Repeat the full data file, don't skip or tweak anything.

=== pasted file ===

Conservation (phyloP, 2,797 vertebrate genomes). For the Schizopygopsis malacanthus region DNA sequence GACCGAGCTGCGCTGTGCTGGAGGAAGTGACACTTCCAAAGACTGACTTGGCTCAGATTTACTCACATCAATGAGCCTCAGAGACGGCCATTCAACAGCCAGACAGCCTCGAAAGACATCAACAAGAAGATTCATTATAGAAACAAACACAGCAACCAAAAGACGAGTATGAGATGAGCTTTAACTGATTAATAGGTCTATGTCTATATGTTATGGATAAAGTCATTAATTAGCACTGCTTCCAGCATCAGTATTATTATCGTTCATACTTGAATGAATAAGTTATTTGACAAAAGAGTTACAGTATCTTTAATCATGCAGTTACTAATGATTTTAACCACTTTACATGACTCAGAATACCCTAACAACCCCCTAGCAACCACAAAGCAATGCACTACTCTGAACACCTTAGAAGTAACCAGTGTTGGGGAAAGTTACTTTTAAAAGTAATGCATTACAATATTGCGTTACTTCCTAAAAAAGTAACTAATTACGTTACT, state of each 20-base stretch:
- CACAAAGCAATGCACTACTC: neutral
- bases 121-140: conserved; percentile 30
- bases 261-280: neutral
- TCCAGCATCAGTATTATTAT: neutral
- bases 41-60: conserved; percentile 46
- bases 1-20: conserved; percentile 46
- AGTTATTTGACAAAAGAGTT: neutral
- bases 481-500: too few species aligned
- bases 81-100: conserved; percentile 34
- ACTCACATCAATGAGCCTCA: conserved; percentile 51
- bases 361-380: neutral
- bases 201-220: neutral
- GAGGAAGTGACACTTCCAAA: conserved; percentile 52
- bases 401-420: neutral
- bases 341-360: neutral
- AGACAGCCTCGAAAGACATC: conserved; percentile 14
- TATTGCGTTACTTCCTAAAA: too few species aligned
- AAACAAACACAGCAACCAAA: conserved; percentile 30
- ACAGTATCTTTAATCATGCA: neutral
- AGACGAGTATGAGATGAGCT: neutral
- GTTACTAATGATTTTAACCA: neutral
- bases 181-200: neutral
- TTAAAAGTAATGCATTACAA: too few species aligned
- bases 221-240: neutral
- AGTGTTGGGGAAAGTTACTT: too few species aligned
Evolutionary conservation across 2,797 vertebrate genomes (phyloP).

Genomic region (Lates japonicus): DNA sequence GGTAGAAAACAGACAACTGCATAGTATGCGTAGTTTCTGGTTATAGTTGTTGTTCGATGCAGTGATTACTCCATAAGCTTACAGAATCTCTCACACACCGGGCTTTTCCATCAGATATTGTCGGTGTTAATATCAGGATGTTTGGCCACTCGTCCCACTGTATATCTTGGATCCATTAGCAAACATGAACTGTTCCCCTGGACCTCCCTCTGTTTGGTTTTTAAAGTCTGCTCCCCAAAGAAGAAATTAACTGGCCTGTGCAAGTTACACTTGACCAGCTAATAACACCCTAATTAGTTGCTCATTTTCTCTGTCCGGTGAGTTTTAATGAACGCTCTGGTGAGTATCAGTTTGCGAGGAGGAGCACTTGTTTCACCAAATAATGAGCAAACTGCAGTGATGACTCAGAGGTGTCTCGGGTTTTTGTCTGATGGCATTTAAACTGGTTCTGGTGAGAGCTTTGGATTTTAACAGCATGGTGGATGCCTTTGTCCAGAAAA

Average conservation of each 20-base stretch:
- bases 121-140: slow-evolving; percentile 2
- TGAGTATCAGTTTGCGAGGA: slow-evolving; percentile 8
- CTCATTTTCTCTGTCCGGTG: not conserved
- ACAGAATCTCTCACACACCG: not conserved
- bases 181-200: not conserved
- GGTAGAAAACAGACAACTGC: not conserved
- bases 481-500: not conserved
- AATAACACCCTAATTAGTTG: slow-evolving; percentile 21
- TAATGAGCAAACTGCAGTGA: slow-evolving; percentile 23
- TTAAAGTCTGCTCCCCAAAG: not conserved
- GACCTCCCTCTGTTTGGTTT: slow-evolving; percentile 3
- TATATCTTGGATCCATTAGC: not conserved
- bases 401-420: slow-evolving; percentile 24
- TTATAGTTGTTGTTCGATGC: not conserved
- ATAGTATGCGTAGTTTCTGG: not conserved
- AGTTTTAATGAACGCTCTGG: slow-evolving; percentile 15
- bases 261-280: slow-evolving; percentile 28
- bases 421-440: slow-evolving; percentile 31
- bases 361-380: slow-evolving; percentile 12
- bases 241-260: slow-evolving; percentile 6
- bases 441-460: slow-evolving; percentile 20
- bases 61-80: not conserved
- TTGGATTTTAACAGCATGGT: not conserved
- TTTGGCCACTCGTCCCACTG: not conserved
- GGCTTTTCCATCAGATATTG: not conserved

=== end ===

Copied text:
Conservation (phyloP, 2,797 vertebrate genomes). For the Schizopygopsis malacanthus region DNA sequence GACCGAGCTGCGCTGTGCTGGAGGAAGTGACACTTCCAAAGACTGACTTGGCTCAGATTTACTCACATCAATGAGCCTCAGAGACGGCCATTCAACAGCCAGACAGCCTCGAAAGACATCAACAAGAAGATTCATTATAGAAACAAACACAGCAACCAAAAGACGAGTATGAGATGAGCTTTAACTGATTAATAGGTCTATGTCTATATGTTATGGATAAAGTCATTAATTAGCACTGCTTCCAGCATCAGTATTATTATCGTTCATACTTGAATGAATAAGTTATTTGACAAAAGAGTTACAGTATCTTTAATCATGCAGTTACTAATGATTTTAACCACTTTACATGACTCAGAATACCCTAACAACCCCCTAGCAACCACAAAGCAATGCACTACTCTGAACACCTTAGAAGTAACCAGTGTTGGGGAAAGTTACTTTTAAAAGTAATGCATTACAATATTGCGTTACTTCCTAAAAAAGTAACTAATTACGTTACT, state of each 20-base stretch:
- CACAAAGCAATGCACTACTC: neutral
- bases 121-140: conserved; percentile 30
- bases 261-280: neutral
- TCCAGCATCAGTATTATTAT: neutral
- bases 41-60: conserved; percentile 46
- bases 1-20: conserved; percentile 46
- AGTTATTTGACAAAAGAGTT: neutral
- bases 481-500: too few species aligned
- bases 81-100: conserved; percentile 34
- ACTCACATCAATGAGCCTCA: conserved; percentile 51
- bases 361-380: neutral
- bases 201-220: neutral
- GAGGAAGTGACACTTCCAAA: conserved; percentile 52
- bases 401-420: neutral
- bases 341-360: neutral
- AGACAGCCTCGAAAGACATC: conserved; percentile 14
- TATTGCGTTACTTCCTAAAA: too few species aligned
- AAACAAACACAGCAACCAAA: conserved; percentile 30
- ACAGTATCTTTAATCATGCA: neutral
- AGACGAGTATGAGATGAGCT: neutral
- GTTACTAATGATTTTAACCA: neutral
- bases 181-200: neutral
- TTAAAAGTAATGCATTACAA: too few species aligned
- bases 221-240: neutral
- AGTGTTGGGGAAAGTTACTT: too few species aligned
Evolutionary conservation across 2,797 vertebrate genomes (phyloP).

Genomic region (Lates japonicus): DNA sequence GGTAGAAAACAGACAACTGCATAGTATGCGTAGTTTCTGGTTATAGTTGTTGTTCGATGCAGTGATTACTCCATAAGCTTACAGAATCTCTCACACACCGGGCTTTTCCATCAGATATTGTCGGTGTTAATATCAGGATGTTTGGCCACTCGTCCCACTGTATATCTTGGATCCATTAGCAAACATGAACTGTTCCCCTGGACCTCCCTCTGTTTGGTTTTTAAAGTCTGCTCCCCAAAGAAGAAATTAACTGGCCTGTGCAAGTTACACTTGACCAGCTAATAACACCCTAATTAGTTGCTCATTTTCTCTGTCCGGTGAGTTTTAATGAACGCTCTGGTGAGTATCAGTTTGCGAGGAGGAGCACTTGTTTCACCAAATAATGAGCAAACTGCAGTGATGACTCAGAGGTGTCTCGGGTTTTTGTCTGATGGCATTTAAACTGGTTCTGGTGAGAGCTTTGGATTTTAACAGCATGGTGGATGCCTTTGTCCAGAAAA

Average conservation of each 20-base stretch:
- bases 121-140: slow-evolving; percentile 2
- TGAGTATCAGTTTGCGAGGA: slow-evolving; percentile 8
- CTCATTTTCTCTGTCCGGTG: not conserved
- ACAGAATCTCTCACACACCG: not conserved
- bases 181-200: not conserved
- GGTAGAAAACAGACAACTGC: not conserved
- bases 481-500: not conserved
- AATAACACCCTAATTAGTTG: slow-evolving; percentile 21
- TAATGAGCAAACTGCAGTGA: slow-evolving; percentile 23
- TTAAAGTCTGCTCCCCAAAG: not conserved
- GACCTCCCTCTGTTTGGTTT: slow-evolving; percentile 3
- TATATCTTGGATCCATTAGC: not conserved
- bases 401-420: slow-evolving; percentile 24
- TTATAGTTGTTGTTCGATGC: not conserved
- ATAGTATGCGTAGTTTCTGG: not conserved
- AGTTTTAATGAACGCTCTGG: slow-evolving; percentile 15
- bases 261-280: slow-evolving; percentile 28
- bases 421-440: slow-evolving; percentile 31
- bases 361-380: slow-evolving; percentile 12
- bases 241-260: slow-evolving; percentile 6
- bases 441-460: slow-evolving; percentile 20
- bases 61-80: not conserved
- TTGGATTTTAACAGCATGGT: not conserved
- TTTGGCCACTCGTCCCACTG: not conserved
- GGCTTTTCCATCAGATATTG: not conserved